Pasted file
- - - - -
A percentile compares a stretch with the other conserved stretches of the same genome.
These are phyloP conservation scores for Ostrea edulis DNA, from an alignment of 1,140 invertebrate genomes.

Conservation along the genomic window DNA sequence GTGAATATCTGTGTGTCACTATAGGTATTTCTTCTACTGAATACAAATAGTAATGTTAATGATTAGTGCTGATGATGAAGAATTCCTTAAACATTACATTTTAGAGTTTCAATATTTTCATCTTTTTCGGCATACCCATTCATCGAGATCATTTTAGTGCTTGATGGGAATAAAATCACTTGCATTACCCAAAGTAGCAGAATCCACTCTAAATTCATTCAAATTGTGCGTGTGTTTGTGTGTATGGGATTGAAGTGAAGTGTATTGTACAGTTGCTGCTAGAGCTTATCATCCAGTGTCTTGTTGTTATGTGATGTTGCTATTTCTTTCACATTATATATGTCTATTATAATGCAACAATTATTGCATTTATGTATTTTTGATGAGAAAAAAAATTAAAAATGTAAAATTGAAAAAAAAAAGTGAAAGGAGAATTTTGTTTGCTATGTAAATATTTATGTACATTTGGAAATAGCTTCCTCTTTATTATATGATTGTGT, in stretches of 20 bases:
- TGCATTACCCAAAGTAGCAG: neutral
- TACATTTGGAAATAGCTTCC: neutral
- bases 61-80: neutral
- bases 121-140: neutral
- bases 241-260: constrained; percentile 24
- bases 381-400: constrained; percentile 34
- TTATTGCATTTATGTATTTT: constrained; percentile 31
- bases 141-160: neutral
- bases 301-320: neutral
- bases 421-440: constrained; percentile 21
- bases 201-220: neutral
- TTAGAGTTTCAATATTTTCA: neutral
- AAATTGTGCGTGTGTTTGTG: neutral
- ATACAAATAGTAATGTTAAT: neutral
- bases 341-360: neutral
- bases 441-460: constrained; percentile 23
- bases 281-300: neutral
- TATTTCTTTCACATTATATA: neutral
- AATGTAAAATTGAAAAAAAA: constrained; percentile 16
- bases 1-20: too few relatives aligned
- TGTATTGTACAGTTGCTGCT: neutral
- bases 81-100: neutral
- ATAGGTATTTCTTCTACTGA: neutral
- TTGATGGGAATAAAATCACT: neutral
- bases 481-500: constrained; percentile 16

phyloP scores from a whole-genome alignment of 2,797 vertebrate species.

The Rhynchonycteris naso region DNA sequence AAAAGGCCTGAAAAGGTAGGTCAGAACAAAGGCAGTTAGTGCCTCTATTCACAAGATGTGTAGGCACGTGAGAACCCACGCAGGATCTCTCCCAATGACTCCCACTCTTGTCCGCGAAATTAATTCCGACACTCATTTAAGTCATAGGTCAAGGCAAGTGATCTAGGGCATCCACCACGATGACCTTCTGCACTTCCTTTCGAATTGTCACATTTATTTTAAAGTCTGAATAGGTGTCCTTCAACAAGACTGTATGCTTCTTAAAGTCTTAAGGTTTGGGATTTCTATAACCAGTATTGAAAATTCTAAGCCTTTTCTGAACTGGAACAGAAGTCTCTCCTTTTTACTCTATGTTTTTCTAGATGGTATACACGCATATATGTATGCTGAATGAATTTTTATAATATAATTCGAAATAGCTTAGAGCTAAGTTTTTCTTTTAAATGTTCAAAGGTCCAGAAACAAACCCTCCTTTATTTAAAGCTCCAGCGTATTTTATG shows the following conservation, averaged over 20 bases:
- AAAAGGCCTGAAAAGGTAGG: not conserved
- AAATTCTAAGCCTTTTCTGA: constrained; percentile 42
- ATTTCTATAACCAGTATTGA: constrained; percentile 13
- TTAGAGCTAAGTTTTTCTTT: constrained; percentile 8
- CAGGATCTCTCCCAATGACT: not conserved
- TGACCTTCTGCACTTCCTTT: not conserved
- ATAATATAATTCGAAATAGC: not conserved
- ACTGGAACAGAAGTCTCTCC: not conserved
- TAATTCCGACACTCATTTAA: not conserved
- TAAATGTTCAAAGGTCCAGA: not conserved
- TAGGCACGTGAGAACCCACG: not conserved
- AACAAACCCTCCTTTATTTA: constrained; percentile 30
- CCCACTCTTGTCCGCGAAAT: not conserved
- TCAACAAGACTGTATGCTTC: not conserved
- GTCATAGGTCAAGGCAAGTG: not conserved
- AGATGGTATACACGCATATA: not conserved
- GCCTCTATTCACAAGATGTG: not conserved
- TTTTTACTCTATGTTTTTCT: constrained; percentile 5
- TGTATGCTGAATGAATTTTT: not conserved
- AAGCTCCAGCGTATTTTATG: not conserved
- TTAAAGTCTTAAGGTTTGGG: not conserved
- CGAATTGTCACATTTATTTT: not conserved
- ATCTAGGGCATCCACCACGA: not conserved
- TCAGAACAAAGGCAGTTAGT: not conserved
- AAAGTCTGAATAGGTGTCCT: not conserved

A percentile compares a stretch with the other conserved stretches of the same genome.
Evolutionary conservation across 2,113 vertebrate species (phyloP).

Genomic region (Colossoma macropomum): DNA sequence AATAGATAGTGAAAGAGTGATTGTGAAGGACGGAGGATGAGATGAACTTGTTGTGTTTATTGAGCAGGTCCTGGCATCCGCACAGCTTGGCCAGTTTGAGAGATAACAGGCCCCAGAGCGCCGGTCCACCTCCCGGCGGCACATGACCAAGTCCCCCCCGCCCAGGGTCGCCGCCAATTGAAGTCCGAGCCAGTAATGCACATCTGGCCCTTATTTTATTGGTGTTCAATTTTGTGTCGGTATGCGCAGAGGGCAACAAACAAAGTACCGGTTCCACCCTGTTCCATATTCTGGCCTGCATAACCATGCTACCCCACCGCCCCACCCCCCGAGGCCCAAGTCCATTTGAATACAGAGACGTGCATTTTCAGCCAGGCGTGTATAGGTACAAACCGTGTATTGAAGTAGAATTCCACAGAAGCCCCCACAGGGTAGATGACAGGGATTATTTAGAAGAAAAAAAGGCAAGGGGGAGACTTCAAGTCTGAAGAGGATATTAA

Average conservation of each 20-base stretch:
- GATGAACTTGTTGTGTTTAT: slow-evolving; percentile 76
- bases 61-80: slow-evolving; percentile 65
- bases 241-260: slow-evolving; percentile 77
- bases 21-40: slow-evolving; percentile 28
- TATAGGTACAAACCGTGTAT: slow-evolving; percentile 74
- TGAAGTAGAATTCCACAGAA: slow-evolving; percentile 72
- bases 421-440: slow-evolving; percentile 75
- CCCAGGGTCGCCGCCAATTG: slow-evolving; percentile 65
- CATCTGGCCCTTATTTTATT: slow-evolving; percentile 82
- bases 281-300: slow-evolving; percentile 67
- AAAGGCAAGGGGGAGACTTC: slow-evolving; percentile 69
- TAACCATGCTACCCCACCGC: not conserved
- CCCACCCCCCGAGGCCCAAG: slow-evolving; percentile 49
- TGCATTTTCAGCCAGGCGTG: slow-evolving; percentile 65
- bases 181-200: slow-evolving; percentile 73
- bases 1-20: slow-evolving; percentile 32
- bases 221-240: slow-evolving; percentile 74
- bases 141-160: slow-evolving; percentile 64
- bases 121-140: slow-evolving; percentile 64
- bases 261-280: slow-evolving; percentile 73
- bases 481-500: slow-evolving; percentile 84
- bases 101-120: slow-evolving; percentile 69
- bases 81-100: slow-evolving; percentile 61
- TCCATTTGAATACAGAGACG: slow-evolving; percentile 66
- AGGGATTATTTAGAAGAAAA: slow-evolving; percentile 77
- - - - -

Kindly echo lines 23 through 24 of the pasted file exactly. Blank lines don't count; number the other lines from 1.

- bases 1-20: too few relatives aligned
- TGTATTGTACAGTTGCTGCT: neutral